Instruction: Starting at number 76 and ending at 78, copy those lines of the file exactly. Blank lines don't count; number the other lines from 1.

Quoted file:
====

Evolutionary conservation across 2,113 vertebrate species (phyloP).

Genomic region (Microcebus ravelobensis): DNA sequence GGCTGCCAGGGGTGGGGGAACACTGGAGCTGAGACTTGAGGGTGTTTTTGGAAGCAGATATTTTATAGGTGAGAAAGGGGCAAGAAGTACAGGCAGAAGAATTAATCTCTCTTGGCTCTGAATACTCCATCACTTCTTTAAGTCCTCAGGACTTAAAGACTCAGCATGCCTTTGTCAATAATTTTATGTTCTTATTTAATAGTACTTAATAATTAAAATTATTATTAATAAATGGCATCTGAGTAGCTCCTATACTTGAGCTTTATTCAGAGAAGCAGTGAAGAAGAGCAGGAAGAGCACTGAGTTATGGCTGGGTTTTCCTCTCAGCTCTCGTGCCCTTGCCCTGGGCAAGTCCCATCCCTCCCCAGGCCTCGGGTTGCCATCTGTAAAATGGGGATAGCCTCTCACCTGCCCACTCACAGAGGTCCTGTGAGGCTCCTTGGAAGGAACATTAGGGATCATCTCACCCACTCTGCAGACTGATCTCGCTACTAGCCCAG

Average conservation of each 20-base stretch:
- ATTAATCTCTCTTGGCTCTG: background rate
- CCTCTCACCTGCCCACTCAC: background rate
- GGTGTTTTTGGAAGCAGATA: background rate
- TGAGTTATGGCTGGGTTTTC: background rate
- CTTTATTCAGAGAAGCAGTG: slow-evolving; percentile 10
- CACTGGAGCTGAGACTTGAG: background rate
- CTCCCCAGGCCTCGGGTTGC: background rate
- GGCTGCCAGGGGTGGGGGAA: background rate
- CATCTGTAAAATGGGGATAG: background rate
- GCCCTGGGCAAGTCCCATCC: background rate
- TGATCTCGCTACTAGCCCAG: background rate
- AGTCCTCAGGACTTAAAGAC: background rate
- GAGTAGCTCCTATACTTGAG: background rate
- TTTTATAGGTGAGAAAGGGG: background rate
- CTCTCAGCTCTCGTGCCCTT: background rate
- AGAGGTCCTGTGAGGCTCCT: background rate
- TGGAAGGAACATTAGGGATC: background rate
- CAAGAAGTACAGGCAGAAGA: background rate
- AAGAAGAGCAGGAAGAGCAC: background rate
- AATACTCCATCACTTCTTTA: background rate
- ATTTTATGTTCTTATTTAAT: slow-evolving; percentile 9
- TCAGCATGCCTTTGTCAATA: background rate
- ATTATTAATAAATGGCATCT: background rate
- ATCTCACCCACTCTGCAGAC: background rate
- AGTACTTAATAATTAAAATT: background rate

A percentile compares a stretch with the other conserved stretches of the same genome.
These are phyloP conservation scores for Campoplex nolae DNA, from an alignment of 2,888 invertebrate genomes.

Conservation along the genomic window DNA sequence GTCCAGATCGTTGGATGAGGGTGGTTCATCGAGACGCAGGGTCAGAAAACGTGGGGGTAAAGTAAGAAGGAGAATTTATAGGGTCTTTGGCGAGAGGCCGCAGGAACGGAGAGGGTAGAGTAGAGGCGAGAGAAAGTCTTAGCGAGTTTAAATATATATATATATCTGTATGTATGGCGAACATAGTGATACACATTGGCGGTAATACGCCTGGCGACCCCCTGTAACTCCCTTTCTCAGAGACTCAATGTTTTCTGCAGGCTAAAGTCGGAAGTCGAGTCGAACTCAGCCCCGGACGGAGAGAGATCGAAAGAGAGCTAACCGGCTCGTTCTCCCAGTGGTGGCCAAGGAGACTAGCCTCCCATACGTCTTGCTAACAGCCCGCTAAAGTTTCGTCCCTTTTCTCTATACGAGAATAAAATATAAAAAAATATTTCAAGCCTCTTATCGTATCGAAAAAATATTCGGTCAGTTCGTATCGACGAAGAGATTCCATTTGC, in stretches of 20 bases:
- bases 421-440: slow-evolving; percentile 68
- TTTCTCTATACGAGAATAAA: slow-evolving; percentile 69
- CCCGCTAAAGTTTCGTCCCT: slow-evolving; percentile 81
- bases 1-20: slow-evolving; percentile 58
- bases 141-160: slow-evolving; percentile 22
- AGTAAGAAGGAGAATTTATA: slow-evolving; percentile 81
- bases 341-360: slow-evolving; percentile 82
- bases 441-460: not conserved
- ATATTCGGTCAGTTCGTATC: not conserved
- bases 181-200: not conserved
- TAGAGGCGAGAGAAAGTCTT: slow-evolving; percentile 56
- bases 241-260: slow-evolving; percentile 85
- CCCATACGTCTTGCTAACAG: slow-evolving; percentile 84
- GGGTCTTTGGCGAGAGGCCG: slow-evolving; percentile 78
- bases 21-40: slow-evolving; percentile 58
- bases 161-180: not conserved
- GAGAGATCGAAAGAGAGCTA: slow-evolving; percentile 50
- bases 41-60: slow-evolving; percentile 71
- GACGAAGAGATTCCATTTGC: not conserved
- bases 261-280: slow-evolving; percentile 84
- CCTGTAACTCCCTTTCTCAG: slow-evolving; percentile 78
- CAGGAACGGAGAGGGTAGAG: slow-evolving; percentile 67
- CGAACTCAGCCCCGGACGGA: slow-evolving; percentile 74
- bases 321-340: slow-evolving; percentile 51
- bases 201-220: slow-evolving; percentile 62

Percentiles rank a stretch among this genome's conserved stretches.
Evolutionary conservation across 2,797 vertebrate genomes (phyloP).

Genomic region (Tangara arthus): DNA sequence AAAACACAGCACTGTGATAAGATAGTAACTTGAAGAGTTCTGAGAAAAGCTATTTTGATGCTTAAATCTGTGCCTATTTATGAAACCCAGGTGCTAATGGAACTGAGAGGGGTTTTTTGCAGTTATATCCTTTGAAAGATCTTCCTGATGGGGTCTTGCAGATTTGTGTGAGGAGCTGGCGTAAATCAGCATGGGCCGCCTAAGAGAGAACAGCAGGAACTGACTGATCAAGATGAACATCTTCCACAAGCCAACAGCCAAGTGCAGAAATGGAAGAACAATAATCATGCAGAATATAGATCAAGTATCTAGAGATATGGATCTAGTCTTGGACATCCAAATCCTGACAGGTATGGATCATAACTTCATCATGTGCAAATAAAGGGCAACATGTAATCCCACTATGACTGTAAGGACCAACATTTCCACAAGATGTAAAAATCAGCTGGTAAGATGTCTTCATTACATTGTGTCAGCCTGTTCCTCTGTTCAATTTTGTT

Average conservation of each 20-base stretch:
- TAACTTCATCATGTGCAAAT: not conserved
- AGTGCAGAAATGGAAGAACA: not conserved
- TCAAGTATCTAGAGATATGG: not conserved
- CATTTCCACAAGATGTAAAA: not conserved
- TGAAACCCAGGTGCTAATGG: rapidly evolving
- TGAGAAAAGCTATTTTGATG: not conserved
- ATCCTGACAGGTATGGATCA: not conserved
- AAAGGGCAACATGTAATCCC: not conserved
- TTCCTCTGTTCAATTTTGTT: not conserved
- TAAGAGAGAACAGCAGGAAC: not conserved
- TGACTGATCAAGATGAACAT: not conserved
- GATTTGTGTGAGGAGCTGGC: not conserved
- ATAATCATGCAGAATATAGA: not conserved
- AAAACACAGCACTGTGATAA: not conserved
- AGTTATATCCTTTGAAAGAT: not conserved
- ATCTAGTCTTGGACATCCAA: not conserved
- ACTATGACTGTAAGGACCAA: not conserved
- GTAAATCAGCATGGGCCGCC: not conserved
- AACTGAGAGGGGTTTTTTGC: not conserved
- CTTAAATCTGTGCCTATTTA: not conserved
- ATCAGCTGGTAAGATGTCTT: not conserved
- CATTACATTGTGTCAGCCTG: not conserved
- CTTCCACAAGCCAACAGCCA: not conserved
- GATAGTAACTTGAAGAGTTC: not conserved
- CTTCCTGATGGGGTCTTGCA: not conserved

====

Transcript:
- ATCTAGTCTTGGACATCCAA: not conserved
- ACTATGACTGTAAGGACCAA: not conserved
- GTAAATCAGCATGGGCCGCC: not conserved